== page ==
The numbers are staggering. In VitalityHealth’s study, they found that those with long commutes suffer from physical and mental health issues far more than those with shorter commutes. For instance, “33 percent [are] more likely to suffer from depression, 37 percent [are] more likely to have financial worries, 12 percent [are] more likely to report multiple aspects of work-related stress, 46 percent [are] more likely to get less than the recommended seven hours of sleep each night, and 21 percent [are] more likely to be obese.” And that’s even before you consider other factors, such as the increased exposure to pollution.

33 percent [are] more likely to suffer from depression, 37 percent [are] more likely to have financial worries, 12 percent [are] more likely to report multiple aspects of work-related stress, 46 percent [are] more likely to get less than the recommended seven hours of sleep each night, and 21 percent [are] more likely to be obese.

Vitality Health

With businesses typically covering around 70 percent of employee health care costs, an increase in doctor visits, procedures, and prescriptions may result in higher expenses for your company. 

Commuting to popular Manhattan neighborhoods 

New York has one of the largest subway systems in the world, so employees who are commuting from New Jersey or Queens won’t have a hard time getting into the city. Though eliminating a long commute for your entire team is ideal, it may be unrealistic in your case. As we mentioned earlier, Americans overwhelmingly despise traffic and would prefer to take public transportation when it’s convenient. 

With that in mind, here are some commuting options to consider if you open your office in one of these popular Manhattan neighborhoods. 

Silicon Alley: Silicon Alley encompasses neighborhoods around the southern part of Manhattan. Tech, finance, and professional services companies typically open shop here. Because Silicon Alley has some of the most densely populated neighborhoods in NYC, major subway and bus lines weave through these neighborhoods. 

Financial District: Many of the financial institutions are located in the aptly named Financial District. The Wall Street stations service those working in or near the New York Stock Exchange while the Fulton Street Subway Station runs directly to the very end of Lower Manhattan. The New Jersey PATH train and several ferries that service Brooklyn, Staten Island, and Jersey City make it easy to commute to and from this area.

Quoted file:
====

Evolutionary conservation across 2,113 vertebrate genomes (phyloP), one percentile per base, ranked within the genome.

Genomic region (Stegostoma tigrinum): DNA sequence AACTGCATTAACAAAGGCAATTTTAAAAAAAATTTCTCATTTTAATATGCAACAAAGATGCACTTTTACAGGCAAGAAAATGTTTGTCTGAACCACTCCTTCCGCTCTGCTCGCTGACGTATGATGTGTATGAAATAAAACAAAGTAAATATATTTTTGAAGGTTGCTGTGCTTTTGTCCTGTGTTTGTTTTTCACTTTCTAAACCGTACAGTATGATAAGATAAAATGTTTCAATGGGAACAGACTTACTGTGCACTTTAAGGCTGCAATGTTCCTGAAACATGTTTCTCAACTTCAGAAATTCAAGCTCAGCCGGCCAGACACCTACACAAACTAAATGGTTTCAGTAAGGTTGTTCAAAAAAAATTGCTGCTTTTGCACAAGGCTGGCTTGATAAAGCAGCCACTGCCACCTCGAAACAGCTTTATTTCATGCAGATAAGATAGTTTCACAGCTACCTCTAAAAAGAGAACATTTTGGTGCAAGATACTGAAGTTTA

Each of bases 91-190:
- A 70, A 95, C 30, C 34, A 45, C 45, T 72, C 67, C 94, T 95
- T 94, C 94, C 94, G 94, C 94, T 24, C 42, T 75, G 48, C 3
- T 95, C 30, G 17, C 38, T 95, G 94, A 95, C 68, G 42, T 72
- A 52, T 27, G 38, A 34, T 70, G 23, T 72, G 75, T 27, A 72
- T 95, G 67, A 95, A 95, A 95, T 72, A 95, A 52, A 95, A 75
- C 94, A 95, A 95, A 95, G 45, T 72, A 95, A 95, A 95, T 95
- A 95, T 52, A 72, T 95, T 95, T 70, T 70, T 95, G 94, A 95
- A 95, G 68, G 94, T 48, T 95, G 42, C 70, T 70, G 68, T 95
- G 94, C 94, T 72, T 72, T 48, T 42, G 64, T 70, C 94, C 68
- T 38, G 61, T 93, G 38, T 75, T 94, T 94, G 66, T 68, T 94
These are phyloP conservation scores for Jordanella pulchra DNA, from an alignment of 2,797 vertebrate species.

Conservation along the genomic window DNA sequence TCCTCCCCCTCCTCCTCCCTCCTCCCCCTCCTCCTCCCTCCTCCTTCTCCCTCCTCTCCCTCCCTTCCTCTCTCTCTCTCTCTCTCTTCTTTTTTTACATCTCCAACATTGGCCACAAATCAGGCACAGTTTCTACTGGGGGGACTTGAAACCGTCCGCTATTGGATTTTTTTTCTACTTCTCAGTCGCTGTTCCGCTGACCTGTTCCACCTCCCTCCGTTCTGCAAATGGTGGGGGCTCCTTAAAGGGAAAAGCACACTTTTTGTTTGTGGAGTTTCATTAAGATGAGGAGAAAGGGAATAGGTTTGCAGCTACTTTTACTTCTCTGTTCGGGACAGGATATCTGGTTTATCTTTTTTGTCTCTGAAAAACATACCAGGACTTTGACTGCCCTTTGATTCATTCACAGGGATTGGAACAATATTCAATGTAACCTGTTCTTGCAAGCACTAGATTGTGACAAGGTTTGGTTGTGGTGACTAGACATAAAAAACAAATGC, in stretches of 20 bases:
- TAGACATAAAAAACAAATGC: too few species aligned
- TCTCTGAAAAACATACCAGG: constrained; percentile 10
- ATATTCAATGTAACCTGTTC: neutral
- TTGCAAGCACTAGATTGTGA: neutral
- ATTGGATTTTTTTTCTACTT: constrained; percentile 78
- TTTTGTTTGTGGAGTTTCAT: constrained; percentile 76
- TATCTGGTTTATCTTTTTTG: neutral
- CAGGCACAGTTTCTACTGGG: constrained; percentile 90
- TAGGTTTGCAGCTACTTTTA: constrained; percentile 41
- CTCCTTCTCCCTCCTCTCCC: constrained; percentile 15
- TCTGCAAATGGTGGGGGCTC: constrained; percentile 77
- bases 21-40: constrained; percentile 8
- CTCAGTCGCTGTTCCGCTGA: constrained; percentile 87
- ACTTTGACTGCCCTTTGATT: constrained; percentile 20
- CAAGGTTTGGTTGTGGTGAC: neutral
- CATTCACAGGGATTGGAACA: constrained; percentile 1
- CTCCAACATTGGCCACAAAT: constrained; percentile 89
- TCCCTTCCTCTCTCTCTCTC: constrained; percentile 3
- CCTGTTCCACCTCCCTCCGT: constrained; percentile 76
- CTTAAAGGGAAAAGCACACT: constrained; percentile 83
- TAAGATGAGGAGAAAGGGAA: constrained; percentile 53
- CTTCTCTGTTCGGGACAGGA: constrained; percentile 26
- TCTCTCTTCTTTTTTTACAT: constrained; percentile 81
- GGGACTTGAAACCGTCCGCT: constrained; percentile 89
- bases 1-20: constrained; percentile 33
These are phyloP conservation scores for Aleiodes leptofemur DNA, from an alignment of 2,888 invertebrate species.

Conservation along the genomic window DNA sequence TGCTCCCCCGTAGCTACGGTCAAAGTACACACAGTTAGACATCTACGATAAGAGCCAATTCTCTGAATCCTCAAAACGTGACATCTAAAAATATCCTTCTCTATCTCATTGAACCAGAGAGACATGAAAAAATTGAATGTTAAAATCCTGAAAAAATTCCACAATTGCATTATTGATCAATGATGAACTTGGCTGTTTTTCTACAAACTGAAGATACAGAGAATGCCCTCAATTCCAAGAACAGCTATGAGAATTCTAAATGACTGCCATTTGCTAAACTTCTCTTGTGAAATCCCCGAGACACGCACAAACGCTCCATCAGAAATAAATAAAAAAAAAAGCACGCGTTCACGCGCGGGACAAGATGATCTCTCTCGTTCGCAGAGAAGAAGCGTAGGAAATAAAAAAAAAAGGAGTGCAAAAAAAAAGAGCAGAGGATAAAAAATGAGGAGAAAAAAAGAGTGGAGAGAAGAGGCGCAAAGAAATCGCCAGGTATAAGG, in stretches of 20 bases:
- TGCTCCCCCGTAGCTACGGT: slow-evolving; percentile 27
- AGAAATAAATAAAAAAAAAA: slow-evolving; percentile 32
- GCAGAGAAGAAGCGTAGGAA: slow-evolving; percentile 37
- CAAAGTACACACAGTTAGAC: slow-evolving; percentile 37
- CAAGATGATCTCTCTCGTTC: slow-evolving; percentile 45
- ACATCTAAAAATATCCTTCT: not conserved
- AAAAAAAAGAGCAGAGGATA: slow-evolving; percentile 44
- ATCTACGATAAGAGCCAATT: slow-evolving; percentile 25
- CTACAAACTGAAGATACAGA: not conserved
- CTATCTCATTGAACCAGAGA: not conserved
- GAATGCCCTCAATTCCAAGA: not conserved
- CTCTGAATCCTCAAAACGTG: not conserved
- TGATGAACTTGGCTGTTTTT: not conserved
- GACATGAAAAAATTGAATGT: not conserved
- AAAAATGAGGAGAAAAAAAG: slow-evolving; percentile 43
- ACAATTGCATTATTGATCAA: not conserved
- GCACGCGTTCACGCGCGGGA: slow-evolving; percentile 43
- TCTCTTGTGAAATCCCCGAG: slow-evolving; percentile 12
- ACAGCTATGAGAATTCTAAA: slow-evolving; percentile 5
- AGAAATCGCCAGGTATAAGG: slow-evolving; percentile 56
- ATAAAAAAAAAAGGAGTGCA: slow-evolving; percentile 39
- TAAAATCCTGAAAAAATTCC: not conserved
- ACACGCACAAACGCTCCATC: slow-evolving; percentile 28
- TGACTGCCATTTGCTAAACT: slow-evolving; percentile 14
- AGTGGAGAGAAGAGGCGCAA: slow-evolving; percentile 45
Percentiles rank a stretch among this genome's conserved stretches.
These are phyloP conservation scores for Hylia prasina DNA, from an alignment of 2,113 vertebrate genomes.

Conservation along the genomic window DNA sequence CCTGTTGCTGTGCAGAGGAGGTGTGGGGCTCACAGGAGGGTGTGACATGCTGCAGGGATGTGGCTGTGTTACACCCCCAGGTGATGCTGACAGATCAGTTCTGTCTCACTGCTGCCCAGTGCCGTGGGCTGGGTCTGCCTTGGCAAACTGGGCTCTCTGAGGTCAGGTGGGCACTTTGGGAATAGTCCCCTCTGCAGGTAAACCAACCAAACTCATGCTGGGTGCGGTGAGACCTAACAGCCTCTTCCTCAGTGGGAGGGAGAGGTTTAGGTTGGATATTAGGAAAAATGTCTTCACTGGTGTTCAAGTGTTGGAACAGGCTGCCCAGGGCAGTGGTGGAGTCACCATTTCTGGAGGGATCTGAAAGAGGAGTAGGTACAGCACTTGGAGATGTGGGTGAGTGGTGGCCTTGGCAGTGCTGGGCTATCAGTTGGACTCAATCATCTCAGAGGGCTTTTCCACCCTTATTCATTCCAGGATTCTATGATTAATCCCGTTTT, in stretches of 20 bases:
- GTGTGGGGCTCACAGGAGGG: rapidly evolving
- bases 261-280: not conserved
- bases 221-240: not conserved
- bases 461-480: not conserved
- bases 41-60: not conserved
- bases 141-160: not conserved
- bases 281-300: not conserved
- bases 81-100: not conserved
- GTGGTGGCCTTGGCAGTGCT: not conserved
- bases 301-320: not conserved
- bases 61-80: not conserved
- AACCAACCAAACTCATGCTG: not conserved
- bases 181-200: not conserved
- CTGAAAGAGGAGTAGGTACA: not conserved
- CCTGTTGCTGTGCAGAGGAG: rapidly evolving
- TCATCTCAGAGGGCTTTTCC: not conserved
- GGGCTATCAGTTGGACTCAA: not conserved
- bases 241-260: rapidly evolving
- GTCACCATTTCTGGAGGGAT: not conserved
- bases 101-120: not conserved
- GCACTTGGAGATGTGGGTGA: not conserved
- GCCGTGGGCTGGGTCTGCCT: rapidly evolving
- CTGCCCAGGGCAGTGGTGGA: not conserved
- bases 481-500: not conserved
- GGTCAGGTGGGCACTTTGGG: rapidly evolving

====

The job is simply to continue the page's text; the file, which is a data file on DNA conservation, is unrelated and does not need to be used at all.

Midtown: While some smaller agencies have taken flight to downtown Manhattan and Brooklyn, most of the bigger agencies are still in Midtown, whether it be on Madison Avenue or farther west. Commuting to the west side can be tricky since most of the trains don’t run as close to the Hudson River as some commuters would like. Still, the crosstown buses on major streets, such as 34thSt or 42ndSt, provide better commuting options.

There is also now service by the 7 train which helps those commuting west of 8thAvenue with entrances on both 34thStreet and 35thStreet.

This, of course, is just scratching the surface. But in general, the NYC commute is easier than most other major areas in the U.S. because of its robust public transportation infrastructure.  

Finding office space in New York City

Understanding the commuting experience in and around New York City will make choosing the best office location for your employees much easier. There’s a lot to gain from prioritizing an easy commute, but a lot to lose if you don’t. 

If you’re considering opening your new office in New York City, WeWork office spaces are a great choice. WeWork offers dynamic office solutions with locations across the city and located near major transportation hubs to alleviate your team’s NYC commute concerns.

If you’re looking for a space for one to 20 people, you can easily secure your office space online. If you need space for more than 20 people, request a quote.

Interested in workspace? Get in touch.